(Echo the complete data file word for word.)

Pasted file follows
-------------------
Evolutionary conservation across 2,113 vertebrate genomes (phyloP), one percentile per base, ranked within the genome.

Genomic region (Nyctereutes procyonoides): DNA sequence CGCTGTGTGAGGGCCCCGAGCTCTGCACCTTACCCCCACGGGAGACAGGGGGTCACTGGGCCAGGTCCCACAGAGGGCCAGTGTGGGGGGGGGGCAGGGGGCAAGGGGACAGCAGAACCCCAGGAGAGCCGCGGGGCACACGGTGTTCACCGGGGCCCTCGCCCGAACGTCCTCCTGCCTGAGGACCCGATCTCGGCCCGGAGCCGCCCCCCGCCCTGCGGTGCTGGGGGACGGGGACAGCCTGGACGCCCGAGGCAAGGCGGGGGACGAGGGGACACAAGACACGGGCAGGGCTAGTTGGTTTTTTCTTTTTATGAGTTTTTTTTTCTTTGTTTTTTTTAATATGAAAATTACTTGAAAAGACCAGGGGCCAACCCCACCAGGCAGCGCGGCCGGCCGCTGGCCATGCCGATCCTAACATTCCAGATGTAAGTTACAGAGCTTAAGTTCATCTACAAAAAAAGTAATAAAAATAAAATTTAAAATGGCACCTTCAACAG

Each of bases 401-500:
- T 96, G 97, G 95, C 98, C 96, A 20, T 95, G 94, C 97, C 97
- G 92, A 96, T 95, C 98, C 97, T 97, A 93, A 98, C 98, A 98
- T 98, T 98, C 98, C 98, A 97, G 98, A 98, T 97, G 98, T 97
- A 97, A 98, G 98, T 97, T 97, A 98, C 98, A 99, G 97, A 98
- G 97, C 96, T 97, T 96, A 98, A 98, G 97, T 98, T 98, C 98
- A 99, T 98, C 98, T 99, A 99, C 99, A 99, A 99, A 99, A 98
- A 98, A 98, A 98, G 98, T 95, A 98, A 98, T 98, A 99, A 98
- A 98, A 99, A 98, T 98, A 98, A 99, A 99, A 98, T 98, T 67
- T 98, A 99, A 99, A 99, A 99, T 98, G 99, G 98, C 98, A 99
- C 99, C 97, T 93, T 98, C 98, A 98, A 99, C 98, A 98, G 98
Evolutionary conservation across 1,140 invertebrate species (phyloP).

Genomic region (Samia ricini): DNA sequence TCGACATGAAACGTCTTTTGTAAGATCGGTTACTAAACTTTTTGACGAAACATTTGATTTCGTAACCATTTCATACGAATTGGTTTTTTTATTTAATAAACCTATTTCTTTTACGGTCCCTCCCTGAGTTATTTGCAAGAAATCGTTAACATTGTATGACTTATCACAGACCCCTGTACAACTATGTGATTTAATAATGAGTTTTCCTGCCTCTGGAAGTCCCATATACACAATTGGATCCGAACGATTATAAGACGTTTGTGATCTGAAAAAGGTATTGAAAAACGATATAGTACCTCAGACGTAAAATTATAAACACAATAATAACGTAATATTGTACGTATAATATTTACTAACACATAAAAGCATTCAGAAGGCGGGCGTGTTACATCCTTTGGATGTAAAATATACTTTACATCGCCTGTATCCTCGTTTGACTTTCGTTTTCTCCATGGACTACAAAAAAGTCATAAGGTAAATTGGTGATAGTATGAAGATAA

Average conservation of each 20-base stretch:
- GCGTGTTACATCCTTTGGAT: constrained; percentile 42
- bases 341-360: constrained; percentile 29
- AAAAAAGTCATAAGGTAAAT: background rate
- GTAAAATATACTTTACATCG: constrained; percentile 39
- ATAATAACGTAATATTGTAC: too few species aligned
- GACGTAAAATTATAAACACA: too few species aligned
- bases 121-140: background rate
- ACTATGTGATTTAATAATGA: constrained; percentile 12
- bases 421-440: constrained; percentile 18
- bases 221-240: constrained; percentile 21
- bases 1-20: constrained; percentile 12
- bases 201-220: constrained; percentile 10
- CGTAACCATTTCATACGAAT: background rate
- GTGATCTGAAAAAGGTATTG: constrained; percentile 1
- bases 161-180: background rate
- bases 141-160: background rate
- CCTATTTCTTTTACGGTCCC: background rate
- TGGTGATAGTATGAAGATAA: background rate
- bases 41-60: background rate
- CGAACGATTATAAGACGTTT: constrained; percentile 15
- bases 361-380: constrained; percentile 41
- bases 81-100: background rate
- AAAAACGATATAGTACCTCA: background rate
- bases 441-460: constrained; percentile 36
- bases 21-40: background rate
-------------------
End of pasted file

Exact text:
Evolutionary conservation across 2,113 vertebrate genomes (phyloP), one percentile per base, ranked within the genome.

Genomic region (Nyctereutes procyonoides): DNA sequence CGCTGTGTGAGGGCCCCGAGCTCTGCACCTTACCCCCACGGGAGACAGGGGGTCACTGGGCCAGGTCCCACAGAGGGCCAGTGTGGGGGGGGGGCAGGGGGCAAGGGGACAGCAGAACCCCAGGAGAGCCGCGGGGCACACGGTGTTCACCGGGGCCCTCGCCCGAACGTCCTCCTGCCTGAGGACCCGATCTCGGCCCGGAGCCGCCCCCCGCCCTGCGGTGCTGGGGGACGGGGACAGCCTGGACGCCCGAGGCAAGGCGGGGGACGAGGGGACACAAGACACGGGCAGGGCTAGTTGGTTTTTTCTTTTTATGAGTTTTTTTTTCTTTGTTTTTTTTAATATGAAAATTACTTGAAAAGACCAGGGGCCAACCCCACCAGGCAGCGCGGCCGGCCGCTGGCCATGCCGATCCTAACATTCCAGATGTAAGTTACAGAGCTTAAGTTCATCTACAAAAAAAGTAATAAAAATAAAATTTAAAATGGCACCTTCAACAG

Each of bases 401-500:
- T 96, G 97, G 95, C 98, C 96, A 20, T 95, G 94, C 97, C 97
- G 92, A 96, T 95, C 98, C 97, T 97, A 93, A 98, C 98, A 98
- T 98, T 98, C 98, C 98, A 97, G 98, A 98, T 97, G 98, T 97
- A 97, A 98, G 98, T 97, T 97, A 98, C 98, A 99, G 97, A 98
- G 97, C 96, T 97, T 96, A 98, A 98, G 97, T 98, T 98, C 98
- A 99, T 98, C 98, T 99, A 99, C 99, A 99, A 99, A 99, A 98
- A 98, A 98, A 98, G 98, T 95, A 98, A 98, T 98, A 99, A 98
- A 98, A 99, A 98, T 98, A 98, A 99, A 99, A 98, T 98, T 67
- T 98, A 99, A 99, A 99, A 99, T 98, G 99, G 98, C 98, A 99
- C 99, C 97, T 93, T 98, C 98, A 98, A 99, C 98, A 98, G 98
Evolutionary conservation across 1,140 invertebrate species (phyloP).

Genomic region (Samia ricini): DNA sequence TCGACATGAAACGTCTTTTGTAAGATCGGTTACTAAACTTTTTGACGAAACATTTGATTTCGTAACCATTTCATACGAATTGGTTTTTTTATTTAATAAACCTATTTCTTTTACGGTCCCTCCCTGAGTTATTTGCAAGAAATCGTTAACATTGTATGACTTATCACAGACCCCTGTACAACTATGTGATTTAATAATGAGTTTTCCTGCCTCTGGAAGTCCCATATACACAATTGGATCCGAACGATTATAAGACGTTTGTGATCTGAAAAAGGTATTGAAAAACGATATAGTACCTCAGACGTAAAATTATAAACACAATAATAACGTAATATTGTACGTATAATATTTACTAACACATAAAAGCATTCAGAAGGCGGGCGTGTTACATCCTTTGGATGTAAAATATACTTTACATCGCCTGTATCCTCGTTTGACTTTCGTTTTCTCCATGGACTACAAAAAAGTCATAAGGTAAATTGGTGATAGTATGAAGATAA

Average conservation of each 20-base stretch:
- GCGTGTTACATCCTTTGGAT: constrained; percentile 42
- bases 341-360: constrained; percentile 29
- AAAAAAGTCATAAGGTAAAT: background rate
- GTAAAATATACTTTACATCG: constrained; percentile 39
- ATAATAACGTAATATTGTAC: too few species aligned
- GACGTAAAATTATAAACACA: too few species aligned
- bases 121-140: background rate
- ACTATGTGATTTAATAATGA: constrained; percentile 12
- bases 421-440: constrained; percentile 18
- bases 221-240: constrained; percentile 21
- bases 1-20: constrained; percentile 12
- bases 201-220: constrained; percentile 10
- CGTAACCATTTCATACGAAT: background rate
- GTGATCTGAAAAAGGTATTG: constrained; percentile 1
- bases 161-180: background rate
- bases 141-160: background rate
- CCTATTTCTTTTACGGTCCC: background rate
- TGGTGATAGTATGAAGATAA: background rate
- bases 41-60: background rate
- CGAACGATTATAAGACGTTT: constrained; percentile 15
- bases 361-380: constrained; percentile 41
- bases 81-100: background rate
- AAAAACGATATAGTACCTCA: background rate
- bases 441-460: constrained; percentile 36
- bases 21-40: background rate